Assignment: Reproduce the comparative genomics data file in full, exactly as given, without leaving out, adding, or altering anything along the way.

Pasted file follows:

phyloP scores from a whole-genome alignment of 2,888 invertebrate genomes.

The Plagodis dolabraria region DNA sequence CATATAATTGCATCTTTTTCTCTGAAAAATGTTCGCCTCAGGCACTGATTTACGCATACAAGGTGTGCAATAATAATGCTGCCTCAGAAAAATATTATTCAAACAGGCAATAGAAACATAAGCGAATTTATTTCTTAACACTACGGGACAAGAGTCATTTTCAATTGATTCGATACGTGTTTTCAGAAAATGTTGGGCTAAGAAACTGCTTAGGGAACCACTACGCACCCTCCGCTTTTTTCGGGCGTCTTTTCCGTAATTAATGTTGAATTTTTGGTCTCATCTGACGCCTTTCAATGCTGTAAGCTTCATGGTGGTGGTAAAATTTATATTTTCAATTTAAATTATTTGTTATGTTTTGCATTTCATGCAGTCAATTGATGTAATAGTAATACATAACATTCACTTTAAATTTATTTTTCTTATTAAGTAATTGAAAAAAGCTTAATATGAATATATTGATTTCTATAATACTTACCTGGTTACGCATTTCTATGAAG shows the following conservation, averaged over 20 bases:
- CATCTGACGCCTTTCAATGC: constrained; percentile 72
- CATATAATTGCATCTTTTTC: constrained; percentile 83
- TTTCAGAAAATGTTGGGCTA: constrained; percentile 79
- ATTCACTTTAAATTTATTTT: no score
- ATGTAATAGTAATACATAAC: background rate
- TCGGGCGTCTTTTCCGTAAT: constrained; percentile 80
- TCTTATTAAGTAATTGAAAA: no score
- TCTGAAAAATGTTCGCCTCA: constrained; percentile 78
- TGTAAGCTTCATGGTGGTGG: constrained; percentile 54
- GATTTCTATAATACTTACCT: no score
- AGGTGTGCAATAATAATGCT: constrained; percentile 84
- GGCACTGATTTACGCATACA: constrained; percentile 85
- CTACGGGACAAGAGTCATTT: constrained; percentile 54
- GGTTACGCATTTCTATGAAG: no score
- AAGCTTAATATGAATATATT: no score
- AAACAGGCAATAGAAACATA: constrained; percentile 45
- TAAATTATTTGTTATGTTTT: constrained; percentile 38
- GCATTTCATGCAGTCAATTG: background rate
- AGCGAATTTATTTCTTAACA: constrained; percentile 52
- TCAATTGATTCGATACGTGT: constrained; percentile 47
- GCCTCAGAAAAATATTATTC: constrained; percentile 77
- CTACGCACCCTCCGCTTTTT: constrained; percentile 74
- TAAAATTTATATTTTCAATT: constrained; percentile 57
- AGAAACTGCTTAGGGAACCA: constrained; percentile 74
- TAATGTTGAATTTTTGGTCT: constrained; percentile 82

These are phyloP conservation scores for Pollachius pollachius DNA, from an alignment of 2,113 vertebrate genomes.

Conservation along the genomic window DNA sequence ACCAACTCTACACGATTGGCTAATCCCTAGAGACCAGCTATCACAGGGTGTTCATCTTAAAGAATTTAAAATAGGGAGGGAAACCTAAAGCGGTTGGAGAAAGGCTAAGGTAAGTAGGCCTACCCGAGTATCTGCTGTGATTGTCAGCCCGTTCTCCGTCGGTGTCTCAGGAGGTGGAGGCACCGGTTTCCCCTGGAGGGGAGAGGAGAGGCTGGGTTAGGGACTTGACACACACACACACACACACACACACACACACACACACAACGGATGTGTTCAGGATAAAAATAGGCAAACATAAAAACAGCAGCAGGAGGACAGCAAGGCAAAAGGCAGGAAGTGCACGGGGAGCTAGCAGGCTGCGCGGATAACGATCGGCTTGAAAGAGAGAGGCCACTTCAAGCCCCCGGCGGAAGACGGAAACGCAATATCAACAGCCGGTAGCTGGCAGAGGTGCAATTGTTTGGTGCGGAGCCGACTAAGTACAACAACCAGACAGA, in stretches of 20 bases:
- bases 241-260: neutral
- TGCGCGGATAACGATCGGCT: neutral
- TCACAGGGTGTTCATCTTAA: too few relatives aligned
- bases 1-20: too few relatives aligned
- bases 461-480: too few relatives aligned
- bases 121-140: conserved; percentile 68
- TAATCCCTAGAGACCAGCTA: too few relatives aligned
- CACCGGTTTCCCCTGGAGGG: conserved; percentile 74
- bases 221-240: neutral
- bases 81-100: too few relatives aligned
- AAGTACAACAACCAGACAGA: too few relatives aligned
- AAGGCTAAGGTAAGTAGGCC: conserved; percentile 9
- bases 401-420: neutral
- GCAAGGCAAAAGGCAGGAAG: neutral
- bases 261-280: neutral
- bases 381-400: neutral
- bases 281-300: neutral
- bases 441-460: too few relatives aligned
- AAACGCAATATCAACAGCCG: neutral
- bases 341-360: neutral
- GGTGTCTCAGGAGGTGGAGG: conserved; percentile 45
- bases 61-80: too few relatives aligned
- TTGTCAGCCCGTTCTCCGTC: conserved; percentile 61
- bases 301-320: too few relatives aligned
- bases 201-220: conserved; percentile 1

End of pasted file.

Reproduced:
phyloP scores from a whole-genome alignment of 2,888 invertebrate genomes.

The Plagodis dolabraria region DNA sequence CATATAATTGCATCTTTTTCTCTGAAAAATGTTCGCCTCAGGCACTGATTTACGCATACAAGGTGTGCAATAATAATGCTGCCTCAGAAAAATATTATTCAAACAGGCAATAGAAACATAAGCGAATTTATTTCTTAACACTACGGGACAAGAGTCATTTTCAATTGATTCGATACGTGTTTTCAGAAAATGTTGGGCTAAGAAACTGCTTAGGGAACCACTACGCACCCTCCGCTTTTTTCGGGCGTCTTTTCCGTAATTAATGTTGAATTTTTGGTCTCATCTGACGCCTTTCAATGCTGTAAGCTTCATGGTGGTGGTAAAATTTATATTTTCAATTTAAATTATTTGTTATGTTTTGCATTTCATGCAGTCAATTGATGTAATAGTAATACATAACATTCACTTTAAATTTATTTTTCTTATTAAGTAATTGAAAAAAGCTTAATATGAATATATTGATTTCTATAATACTTACCTGGTTACGCATTTCTATGAAG shows the following conservation, averaged over 20 bases:
- CATCTGACGCCTTTCAATGC: constrained; percentile 72
- CATATAATTGCATCTTTTTC: constrained; percentile 83
- TTTCAGAAAATGTTGGGCTA: constrained; percentile 79
- ATTCACTTTAAATTTATTTT: no score
- ATGTAATAGTAATACATAAC: background rate
- TCGGGCGTCTTTTCCGTAAT: constrained; percentile 80
- TCTTATTAAGTAATTGAAAA: no score
- TCTGAAAAATGTTCGCCTCA: constrained; percentile 78
- TGTAAGCTTCATGGTGGTGG: constrained; percentile 54
- GATTTCTATAATACTTACCT: no score
- AGGTGTGCAATAATAATGCT: constrained; percentile 84
- GGCACTGATTTACGCATACA: constrained; percentile 85
- CTACGGGACAAGAGTCATTT: constrained; percentile 54
- GGTTACGCATTTCTATGAAG: no score
- AAGCTTAATATGAATATATT: no score
- AAACAGGCAATAGAAACATA: constrained; percentile 45
- TAAATTATTTGTTATGTTTT: constrained; percentile 38
- GCATTTCATGCAGTCAATTG: background rate
- AGCGAATTTATTTCTTAACA: constrained; percentile 52
- TCAATTGATTCGATACGTGT: constrained; percentile 47
- GCCTCAGAAAAATATTATTC: constrained; percentile 77
- CTACGCACCCTCCGCTTTTT: constrained; percentile 74
- TAAAATTTATATTTTCAATT: constrained; percentile 57
- AGAAACTGCTTAGGGAACCA: constrained; percentile 74
- TAATGTTGAATTTTTGGTCT: constrained; percentile 82

These are phyloP conservation scores for Pollachius pollachius DNA, from an alignment of 2,113 vertebrate genomes.

Conservation along the genomic window DNA sequence ACCAACTCTACACGATTGGCTAATCCCTAGAGACCAGCTATCACAGGGTGTTCATCTTAAAGAATTTAAAATAGGGAGGGAAACCTAAAGCGGTTGGAGAAAGGCTAAGGTAAGTAGGCCTACCCGAGTATCTGCTGTGATTGTCAGCCCGTTCTCCGTCGGTGTCTCAGGAGGTGGAGGCACCGGTTTCCCCTGGAGGGGAGAGGAGAGGCTGGGTTAGGGACTTGACACACACACACACACACACACACACACACACACACACAACGGATGTGTTCAGGATAAAAATAGGCAAACATAAAAACAGCAGCAGGAGGACAGCAAGGCAAAAGGCAGGAAGTGCACGGGGAGCTAGCAGGCTGCGCGGATAACGATCGGCTTGAAAGAGAGAGGCCACTTCAAGCCCCCGGCGGAAGACGGAAACGCAATATCAACAGCCGGTAGCTGGCAGAGGTGCAATTGTTTGGTGCGGAGCCGACTAAGTACAACAACCAGACAGA, in stretches of 20 bases:
- bases 241-260: neutral
- TGCGCGGATAACGATCGGCT: neutral
- TCACAGGGTGTTCATCTTAA: too few relatives aligned
- bases 1-20: too few relatives aligned
- bases 461-480: too few relatives aligned
- bases 121-140: conserved; percentile 68
- TAATCCCTAGAGACCAGCTA: too few relatives aligned
- CACCGGTTTCCCCTGGAGGG: conserved; percentile 74
- bases 221-240: neutral
- bases 81-100: too few relatives aligned
- AAGTACAACAACCAGACAGA: too few relatives aligned
- AAGGCTAAGGTAAGTAGGCC: conserved; percentile 9
- bases 401-420: neutral
- GCAAGGCAAAAGGCAGGAAG: neutral
- bases 261-280: neutral
- bases 381-400: neutral
- bases 281-300: neutral
- bases 441-460: too few relatives aligned
- AAACGCAATATCAACAGCCG: neutral
- bases 341-360: neutral
- GGTGTCTCAGGAGGTGGAGG: conserved; percentile 45
- bases 61-80: too few relatives aligned
- TTGTCAGCCCGTTCTCCGTC: conserved; percentile 61
- bases 301-320: too few relatives aligned
- bases 201-220: conserved; percentile 1